‘Covid-19 accounting’ could destroy the little that is left of the reputation of South Africa’s auditing profession.
Remember in the pre-Steinhoff, Tongaat and EOH days how the country used to score first place for auditors in the World Economic Forum (WEF) annual competitiveness survey? Cling onto that memory because in the weeks and months to come it will seem utterly implausible.
Of course, it needs to be pointed out that the WEF annual survey wasn’t a terribly vigorous piece of scientific analysis; key sections, such as those relating to audit profession and equity markets, relied heavily on opinions of players in those sectors.
Anyway, right now the old adage about never letting a good crisis go to waste appears to have been embraced enthusiastically by some of South Africa’s accountants.
Ebitda, with an extra bit
There’s no doubt Covid-19 is a crisis that has wreaked havoc across the economy but what are auditors going to do when they come across something like Ebitdac (earnings before interest, tax, depreciation, amortisation and Covid)?
Or, as in the case of Tsogo Sun Gaming, Ebitdar. The company has just warned shareholders in a trading update that it will be using this previously unheard of accounting metric when it reports its annual results at the end of this month.
Not that Ebitdar is actually a Covid issue, but what the heck.
It stands for earnings before interest, tax, depreciation, amortisation and property rentals, long-term incentives and exceptional items (which presumably includes whatever kitchen sink they might want to throw in as well). The audited presentation of this imaginative concoction is certain to be riveting.
So it’s hardly the best time for wholesale changes at the industry’s regulatory body. Not only is long-serving Independent Regulatory Board for Auditors (Irba) CEO Bernard Agulhas about to be replaced – by ex-Tongaat director Janitha John – but the majority of the board members have stepped down. Indeed, given that no new appointment letters have been issued, there is in fact no board at present.
And the best fully virtual AGM award goes to …
Also on the issue of corporate governance in the Covid-19 era, Nedbank wins last week’s award for best fully virtual AGM; not just because it all went so smoothly but because the bank made a concerted effort to ensure all stakeholders – that’s everybody including shareholders – would be able to access the meeting. In addition to the AGM notice in the Integrated Report, Nedbank issued a Sens statement explaining the process, which being new can be daunting.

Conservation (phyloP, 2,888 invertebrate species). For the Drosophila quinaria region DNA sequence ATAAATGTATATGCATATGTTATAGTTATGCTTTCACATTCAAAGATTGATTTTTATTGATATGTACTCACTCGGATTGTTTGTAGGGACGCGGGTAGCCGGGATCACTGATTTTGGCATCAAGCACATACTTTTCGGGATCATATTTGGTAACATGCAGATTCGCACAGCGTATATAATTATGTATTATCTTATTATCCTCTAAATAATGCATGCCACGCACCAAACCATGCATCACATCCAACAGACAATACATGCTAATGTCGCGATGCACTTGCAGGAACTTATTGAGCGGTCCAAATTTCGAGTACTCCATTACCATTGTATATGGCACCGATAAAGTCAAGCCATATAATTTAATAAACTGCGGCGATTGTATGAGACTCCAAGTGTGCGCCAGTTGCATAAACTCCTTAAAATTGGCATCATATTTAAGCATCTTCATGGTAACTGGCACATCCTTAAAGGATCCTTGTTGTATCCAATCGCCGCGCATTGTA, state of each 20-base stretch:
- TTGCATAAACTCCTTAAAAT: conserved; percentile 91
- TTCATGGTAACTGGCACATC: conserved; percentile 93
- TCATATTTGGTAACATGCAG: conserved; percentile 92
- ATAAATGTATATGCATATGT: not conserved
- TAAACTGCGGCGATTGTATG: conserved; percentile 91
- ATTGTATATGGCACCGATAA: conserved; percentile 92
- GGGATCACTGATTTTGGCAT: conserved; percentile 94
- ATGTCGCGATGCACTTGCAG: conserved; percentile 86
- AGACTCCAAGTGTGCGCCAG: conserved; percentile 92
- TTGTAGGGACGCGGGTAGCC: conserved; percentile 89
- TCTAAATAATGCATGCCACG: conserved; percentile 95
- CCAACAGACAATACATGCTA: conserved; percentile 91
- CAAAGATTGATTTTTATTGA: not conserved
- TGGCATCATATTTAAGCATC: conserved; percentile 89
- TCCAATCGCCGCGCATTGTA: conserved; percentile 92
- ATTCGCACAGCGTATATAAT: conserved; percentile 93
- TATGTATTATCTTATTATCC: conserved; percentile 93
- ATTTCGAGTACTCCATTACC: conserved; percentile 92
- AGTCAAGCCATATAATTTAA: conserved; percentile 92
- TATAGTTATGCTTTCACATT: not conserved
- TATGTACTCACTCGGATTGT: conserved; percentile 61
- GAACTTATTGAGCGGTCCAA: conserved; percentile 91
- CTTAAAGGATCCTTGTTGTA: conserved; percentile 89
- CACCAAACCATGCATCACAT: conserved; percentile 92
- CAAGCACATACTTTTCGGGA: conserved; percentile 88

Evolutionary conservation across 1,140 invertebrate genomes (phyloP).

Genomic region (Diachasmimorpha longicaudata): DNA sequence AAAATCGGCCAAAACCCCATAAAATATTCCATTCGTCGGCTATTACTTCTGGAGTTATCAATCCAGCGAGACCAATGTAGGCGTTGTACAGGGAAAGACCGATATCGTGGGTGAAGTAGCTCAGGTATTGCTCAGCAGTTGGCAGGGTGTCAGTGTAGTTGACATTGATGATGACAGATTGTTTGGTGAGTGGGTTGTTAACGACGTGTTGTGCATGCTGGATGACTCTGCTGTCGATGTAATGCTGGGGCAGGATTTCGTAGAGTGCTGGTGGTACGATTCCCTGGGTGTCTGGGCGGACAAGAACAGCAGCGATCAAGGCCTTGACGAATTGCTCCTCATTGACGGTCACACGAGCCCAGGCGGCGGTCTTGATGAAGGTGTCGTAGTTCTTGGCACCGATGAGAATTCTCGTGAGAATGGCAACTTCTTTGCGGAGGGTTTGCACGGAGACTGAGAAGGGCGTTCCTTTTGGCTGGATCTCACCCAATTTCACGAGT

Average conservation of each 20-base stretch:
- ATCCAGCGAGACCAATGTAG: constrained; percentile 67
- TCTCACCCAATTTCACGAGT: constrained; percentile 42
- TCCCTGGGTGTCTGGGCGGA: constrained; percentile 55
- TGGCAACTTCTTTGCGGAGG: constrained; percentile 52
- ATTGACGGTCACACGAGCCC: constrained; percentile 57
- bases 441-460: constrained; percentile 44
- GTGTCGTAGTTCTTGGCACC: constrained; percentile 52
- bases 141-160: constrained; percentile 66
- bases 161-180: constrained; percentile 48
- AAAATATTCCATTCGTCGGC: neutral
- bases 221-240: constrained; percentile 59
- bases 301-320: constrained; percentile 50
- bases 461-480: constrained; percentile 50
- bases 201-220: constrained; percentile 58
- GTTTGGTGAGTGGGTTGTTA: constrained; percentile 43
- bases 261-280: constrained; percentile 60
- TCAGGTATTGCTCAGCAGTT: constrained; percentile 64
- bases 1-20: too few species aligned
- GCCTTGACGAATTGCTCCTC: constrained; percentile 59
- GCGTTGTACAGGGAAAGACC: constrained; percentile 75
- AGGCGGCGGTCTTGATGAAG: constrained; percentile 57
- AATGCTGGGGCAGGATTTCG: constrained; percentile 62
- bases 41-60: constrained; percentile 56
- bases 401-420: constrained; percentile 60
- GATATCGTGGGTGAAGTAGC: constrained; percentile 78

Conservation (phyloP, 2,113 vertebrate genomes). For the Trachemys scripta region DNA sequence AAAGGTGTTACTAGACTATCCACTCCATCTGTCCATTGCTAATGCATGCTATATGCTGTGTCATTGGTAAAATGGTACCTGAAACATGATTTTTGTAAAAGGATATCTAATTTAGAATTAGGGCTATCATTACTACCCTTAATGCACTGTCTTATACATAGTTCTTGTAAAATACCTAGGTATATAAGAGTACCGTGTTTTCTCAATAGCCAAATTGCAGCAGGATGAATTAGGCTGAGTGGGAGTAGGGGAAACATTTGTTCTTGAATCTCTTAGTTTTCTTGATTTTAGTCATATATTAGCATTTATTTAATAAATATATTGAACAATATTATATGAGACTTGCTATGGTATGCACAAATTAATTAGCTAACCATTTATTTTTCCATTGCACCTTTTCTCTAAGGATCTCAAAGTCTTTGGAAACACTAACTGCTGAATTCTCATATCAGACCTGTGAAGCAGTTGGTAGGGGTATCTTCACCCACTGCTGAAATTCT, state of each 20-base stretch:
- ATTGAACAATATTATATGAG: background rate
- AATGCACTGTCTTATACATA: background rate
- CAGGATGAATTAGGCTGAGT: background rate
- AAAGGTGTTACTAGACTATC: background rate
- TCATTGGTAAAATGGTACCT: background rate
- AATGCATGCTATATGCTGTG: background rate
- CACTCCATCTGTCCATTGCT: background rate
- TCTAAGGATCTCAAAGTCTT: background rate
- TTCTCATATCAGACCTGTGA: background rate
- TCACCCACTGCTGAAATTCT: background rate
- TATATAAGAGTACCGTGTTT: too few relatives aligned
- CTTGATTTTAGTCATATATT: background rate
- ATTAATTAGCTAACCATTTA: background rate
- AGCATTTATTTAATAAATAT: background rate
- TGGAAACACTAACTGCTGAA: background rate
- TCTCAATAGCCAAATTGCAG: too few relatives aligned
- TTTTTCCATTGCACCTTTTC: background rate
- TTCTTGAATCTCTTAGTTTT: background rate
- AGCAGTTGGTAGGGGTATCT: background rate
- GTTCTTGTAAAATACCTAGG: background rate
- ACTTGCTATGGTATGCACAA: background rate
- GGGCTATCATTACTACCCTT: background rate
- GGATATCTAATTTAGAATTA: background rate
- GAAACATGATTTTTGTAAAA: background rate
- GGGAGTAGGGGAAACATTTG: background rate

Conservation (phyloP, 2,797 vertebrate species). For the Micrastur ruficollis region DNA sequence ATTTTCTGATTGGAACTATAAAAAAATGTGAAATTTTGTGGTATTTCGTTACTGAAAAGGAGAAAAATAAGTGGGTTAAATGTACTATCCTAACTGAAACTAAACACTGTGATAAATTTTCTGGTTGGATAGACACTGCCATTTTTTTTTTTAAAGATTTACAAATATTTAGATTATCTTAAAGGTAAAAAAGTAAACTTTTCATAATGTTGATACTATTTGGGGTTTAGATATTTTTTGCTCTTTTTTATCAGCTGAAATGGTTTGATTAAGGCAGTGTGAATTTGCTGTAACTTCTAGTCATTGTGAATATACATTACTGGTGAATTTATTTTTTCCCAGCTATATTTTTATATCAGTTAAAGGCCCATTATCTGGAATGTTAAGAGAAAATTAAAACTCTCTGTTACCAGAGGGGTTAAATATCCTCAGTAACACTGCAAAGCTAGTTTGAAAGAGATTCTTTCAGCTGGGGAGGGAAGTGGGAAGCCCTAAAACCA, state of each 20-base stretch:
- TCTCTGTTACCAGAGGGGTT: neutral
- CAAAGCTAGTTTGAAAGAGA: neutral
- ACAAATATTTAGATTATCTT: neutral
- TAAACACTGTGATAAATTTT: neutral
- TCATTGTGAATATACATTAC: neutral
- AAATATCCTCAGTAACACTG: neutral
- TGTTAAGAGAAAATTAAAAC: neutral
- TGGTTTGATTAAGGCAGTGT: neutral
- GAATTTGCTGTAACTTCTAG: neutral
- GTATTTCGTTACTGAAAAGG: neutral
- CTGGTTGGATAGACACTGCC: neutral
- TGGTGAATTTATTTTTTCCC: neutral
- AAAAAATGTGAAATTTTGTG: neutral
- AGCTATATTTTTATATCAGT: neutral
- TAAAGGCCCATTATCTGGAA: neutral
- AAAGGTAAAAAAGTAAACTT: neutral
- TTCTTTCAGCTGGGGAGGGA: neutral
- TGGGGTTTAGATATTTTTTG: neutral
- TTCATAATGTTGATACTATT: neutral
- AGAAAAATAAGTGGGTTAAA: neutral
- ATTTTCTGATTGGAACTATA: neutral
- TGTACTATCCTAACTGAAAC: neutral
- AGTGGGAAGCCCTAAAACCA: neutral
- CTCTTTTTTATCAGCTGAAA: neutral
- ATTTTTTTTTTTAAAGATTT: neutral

Massmart’s AGM was okay but would have been a lot better with visuals and wasn’t easy for guests to access.
But the standout underperformer was fortress MTN. What were they thinking relying on the legal nicety that as only shareholders have rights at shareholder meetings, everyone else can be excluded? How 20th Century.
Of course this is a group in turmoil, with lots of churn at top management level and legal battles in the US about protection payments to the Taliban.
So organising a 21st Century shareholders’ meeting might have been just too much for them – perhaps more fumbling than fortress. One shareholder who did get access was de-Zoomed before he could get a reply to his question about pricing of 500 megabyte bundles.
Marikana, finally in good hands?
More upbeat was Sibanye-Stillwater’s solid March quarter results indicating that Lonmin’s Marikana platinum operation might finally be in good hands.
No doubt the weak rand flattered the Marikana contribution but analysts are encouraged by the progress made in integrating the operation since Sibanye bought it for a paltry 60 pence a share last year. “It’s only beginning to warm up,” remarked one analyst in reference to prospects for Marikana under the new management.
Government must surely be hoping the Comair business rescue process implodes someday soon.
It does seem government is incapable of feeling much embarrassment about anything these days but the seemingly smooth process Comair is going through does highlight the utter destructive chaos of the SAA situation.
Meanwhile, tensions between the US and China are mounting by the day
Last week’s decision by the US Senate to pass the ‘Holding Foreign Companies Accountable Bill’ could prevent many Chinese companies from listing on US exchanges or raising money from American investors if it is passed in the House of Representatives.
According to US media reports, the bill, if enacted, would require Chinese (and all foreign) companies to establish they are not owned or controlled by a foreign government. In addition, companies would be required to submit to an audit that can be reviewed by the Public Company Accounting Oversight Board, which oversees audits of all US companies that seek to raise money in public markets.
To date, China has refused to allow this sort of interrogation of Chinese companies by the US.
Tencent isn’t directly impacted by the proposed legislation but can it be much longer before the US government looks at discouraging US investment in Chinese companies regardless of where they are listed? Critics say too many powerful Wall Street entities are making too much money on Chinese companies to ensure the bill is passed in the House of Representatives but these days Democrats and Republicans seem to be competing to sound more hostile on China.
And finally, to the big question: was former Steinhoff chair Heather Sonn pushed – or did she jump?
Certainly, the Sens statement seemed designed not to shed any light on the matter. It read as though three different people had sent through separate paragraphs that were stapled together unseen. Of course, as we know by now, with Steinhoff anything is possible.